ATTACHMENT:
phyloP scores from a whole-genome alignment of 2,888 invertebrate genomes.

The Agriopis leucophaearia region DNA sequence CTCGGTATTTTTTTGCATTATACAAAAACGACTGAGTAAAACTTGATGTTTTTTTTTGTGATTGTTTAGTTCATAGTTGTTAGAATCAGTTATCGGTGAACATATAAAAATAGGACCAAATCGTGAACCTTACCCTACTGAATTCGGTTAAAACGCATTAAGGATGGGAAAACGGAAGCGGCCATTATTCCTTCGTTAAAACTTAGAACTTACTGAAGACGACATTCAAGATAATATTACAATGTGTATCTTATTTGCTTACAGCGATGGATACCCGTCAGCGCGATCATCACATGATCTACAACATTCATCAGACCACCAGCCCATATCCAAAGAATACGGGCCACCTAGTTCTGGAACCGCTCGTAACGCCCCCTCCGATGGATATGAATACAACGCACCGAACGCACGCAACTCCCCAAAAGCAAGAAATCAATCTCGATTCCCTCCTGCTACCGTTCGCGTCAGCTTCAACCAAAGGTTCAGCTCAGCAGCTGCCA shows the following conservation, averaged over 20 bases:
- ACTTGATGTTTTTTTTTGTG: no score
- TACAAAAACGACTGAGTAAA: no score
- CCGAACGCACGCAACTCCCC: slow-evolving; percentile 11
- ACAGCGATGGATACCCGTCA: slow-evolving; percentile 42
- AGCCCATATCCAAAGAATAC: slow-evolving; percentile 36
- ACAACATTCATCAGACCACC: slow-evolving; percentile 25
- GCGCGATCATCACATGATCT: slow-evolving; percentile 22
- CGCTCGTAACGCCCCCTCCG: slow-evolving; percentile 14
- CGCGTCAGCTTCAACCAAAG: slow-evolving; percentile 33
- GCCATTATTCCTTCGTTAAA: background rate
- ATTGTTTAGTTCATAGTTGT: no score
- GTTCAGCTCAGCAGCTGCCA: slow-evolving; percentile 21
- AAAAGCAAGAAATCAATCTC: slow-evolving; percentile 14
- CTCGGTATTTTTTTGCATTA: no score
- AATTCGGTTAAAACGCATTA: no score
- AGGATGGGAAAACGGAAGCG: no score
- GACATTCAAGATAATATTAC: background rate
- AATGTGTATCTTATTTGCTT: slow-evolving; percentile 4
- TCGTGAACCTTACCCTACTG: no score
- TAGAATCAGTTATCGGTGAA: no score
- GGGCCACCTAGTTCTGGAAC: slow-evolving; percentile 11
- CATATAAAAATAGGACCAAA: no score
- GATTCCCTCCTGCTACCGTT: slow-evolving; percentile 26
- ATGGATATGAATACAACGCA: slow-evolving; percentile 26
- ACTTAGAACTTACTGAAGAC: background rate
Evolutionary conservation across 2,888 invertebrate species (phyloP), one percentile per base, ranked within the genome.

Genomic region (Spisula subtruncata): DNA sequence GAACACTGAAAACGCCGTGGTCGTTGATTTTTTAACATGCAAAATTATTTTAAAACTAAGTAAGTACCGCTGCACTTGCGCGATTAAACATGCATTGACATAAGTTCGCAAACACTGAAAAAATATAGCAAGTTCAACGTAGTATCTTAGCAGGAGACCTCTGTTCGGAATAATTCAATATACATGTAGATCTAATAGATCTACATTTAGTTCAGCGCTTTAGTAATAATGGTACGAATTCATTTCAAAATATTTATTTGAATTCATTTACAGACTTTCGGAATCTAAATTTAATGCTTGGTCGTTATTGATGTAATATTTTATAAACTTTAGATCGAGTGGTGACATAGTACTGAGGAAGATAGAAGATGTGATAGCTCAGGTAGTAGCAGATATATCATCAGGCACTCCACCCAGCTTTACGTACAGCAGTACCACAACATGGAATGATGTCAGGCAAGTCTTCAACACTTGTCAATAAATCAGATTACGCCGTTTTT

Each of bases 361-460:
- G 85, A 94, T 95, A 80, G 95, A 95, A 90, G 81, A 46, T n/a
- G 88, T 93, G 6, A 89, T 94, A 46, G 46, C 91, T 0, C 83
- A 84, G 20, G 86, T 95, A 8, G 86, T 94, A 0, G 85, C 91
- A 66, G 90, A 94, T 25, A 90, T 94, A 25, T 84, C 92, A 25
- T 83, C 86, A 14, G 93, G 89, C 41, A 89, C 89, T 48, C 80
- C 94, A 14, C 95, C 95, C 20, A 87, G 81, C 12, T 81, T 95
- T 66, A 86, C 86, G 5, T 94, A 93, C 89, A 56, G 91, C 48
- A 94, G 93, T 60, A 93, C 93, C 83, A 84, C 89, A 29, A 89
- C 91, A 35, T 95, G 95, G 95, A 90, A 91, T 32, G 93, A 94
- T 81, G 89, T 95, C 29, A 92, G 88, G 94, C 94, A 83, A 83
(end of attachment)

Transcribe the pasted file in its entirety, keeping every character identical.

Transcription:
phyloP scores from a whole-genome alignment of 2,888 invertebrate genomes.

The Agriopis leucophaearia region DNA sequence CTCGGTATTTTTTTGCATTATACAAAAACGACTGAGTAAAACTTGATGTTTTTTTTTGTGATTGTTTAGTTCATAGTTGTTAGAATCAGTTATCGGTGAACATATAAAAATAGGACCAAATCGTGAACCTTACCCTACTGAATTCGGTTAAAACGCATTAAGGATGGGAAAACGGAAGCGGCCATTATTCCTTCGTTAAAACTTAGAACTTACTGAAGACGACATTCAAGATAATATTACAATGTGTATCTTATTTGCTTACAGCGATGGATACCCGTCAGCGCGATCATCACATGATCTACAACATTCATCAGACCACCAGCCCATATCCAAAGAATACGGGCCACCTAGTTCTGGAACCGCTCGTAACGCCCCCTCCGATGGATATGAATACAACGCACCGAACGCACGCAACTCCCCAAAAGCAAGAAATCAATCTCGATTCCCTCCTGCTACCGTTCGCGTCAGCTTCAACCAAAGGTTCAGCTCAGCAGCTGCCA shows the following conservation, averaged over 20 bases:
- ACTTGATGTTTTTTTTTGTG: no score
- TACAAAAACGACTGAGTAAA: no score
- CCGAACGCACGCAACTCCCC: slow-evolving; percentile 11
- ACAGCGATGGATACCCGTCA: slow-evolving; percentile 42
- AGCCCATATCCAAAGAATAC: slow-evolving; percentile 36
- ACAACATTCATCAGACCACC: slow-evolving; percentile 25
- GCGCGATCATCACATGATCT: slow-evolving; percentile 22
- CGCTCGTAACGCCCCCTCCG: slow-evolving; percentile 14
- CGCGTCAGCTTCAACCAAAG: slow-evolving; percentile 33
- GCCATTATTCCTTCGTTAAA: background rate
- ATTGTTTAGTTCATAGTTGT: no score
- GTTCAGCTCAGCAGCTGCCA: slow-evolving; percentile 21
- AAAAGCAAGAAATCAATCTC: slow-evolving; percentile 14
- CTCGGTATTTTTTTGCATTA: no score
- AATTCGGTTAAAACGCATTA: no score
- AGGATGGGAAAACGGAAGCG: no score
- GACATTCAAGATAATATTAC: background rate
- AATGTGTATCTTATTTGCTT: slow-evolving; percentile 4
- TCGTGAACCTTACCCTACTG: no score
- TAGAATCAGTTATCGGTGAA: no score
- GGGCCACCTAGTTCTGGAAC: slow-evolving; percentile 11
- CATATAAAAATAGGACCAAA: no score
- GATTCCCTCCTGCTACCGTT: slow-evolving; percentile 26
- ATGGATATGAATACAACGCA: slow-evolving; percentile 26
- ACTTAGAACTTACTGAAGAC: background rate
Evolutionary conservation across 2,888 invertebrate species (phyloP), one percentile per base, ranked within the genome.

Genomic region (Spisula subtruncata): DNA sequence GAACACTGAAAACGCCGTGGTCGTTGATTTTTTAACATGCAAAATTATTTTAAAACTAAGTAAGTACCGCTGCACTTGCGCGATTAAACATGCATTGACATAAGTTCGCAAACACTGAAAAAATATAGCAAGTTCAACGTAGTATCTTAGCAGGAGACCTCTGTTCGGAATAATTCAATATACATGTAGATCTAATAGATCTACATTTAGTTCAGCGCTTTAGTAATAATGGTACGAATTCATTTCAAAATATTTATTTGAATTCATTTACAGACTTTCGGAATCTAAATTTAATGCTTGGTCGTTATTGATGTAATATTTTATAAACTTTAGATCGAGTGGTGACATAGTACTGAGGAAGATAGAAGATGTGATAGCTCAGGTAGTAGCAGATATATCATCAGGCACTCCACCCAGCTTTACGTACAGCAGTACCACAACATGGAATGATGTCAGGCAAGTCTTCAACACTTGTCAATAAATCAGATTACGCCGTTTTT

Each of bases 361-460:
- G 85, A 94, T 95, A 80, G 95, A 95, A 90, G 81, A 46, T n/a
- G 88, T 93, G 6, A 89, T 94, A 46, G 46, C 91, T 0, C 83
- A 84, G 20, G 86, T 95, A 8, G 86, T 94, A 0, G 85, C 91
- A 66, G 90, A 94, T 25, A 90, T 94, A 25, T 84, C 92, A 25
- T 83, C 86, A 14, G 93, G 89, C 41, A 89, C 89, T 48, C 80
- C 94, A 14, C 95, C 95, C 20, A 87, G 81, C 12, T 81, T 95
- T 66, A 86, C 86, G 5, T 94, A 93, C 89, A 56, G 91, C 48
- A 94, G 93, T 60, A 93, C 93, C 83, A 84, C 89, A 29, A 89
- C 91, A 35, T 95, G 95, G 95, A 90, A 91, T 32, G 93, A 94
- T 81, G 89, T 95, C 29, A 92, G 88, G 94, C 94, A 83, A 83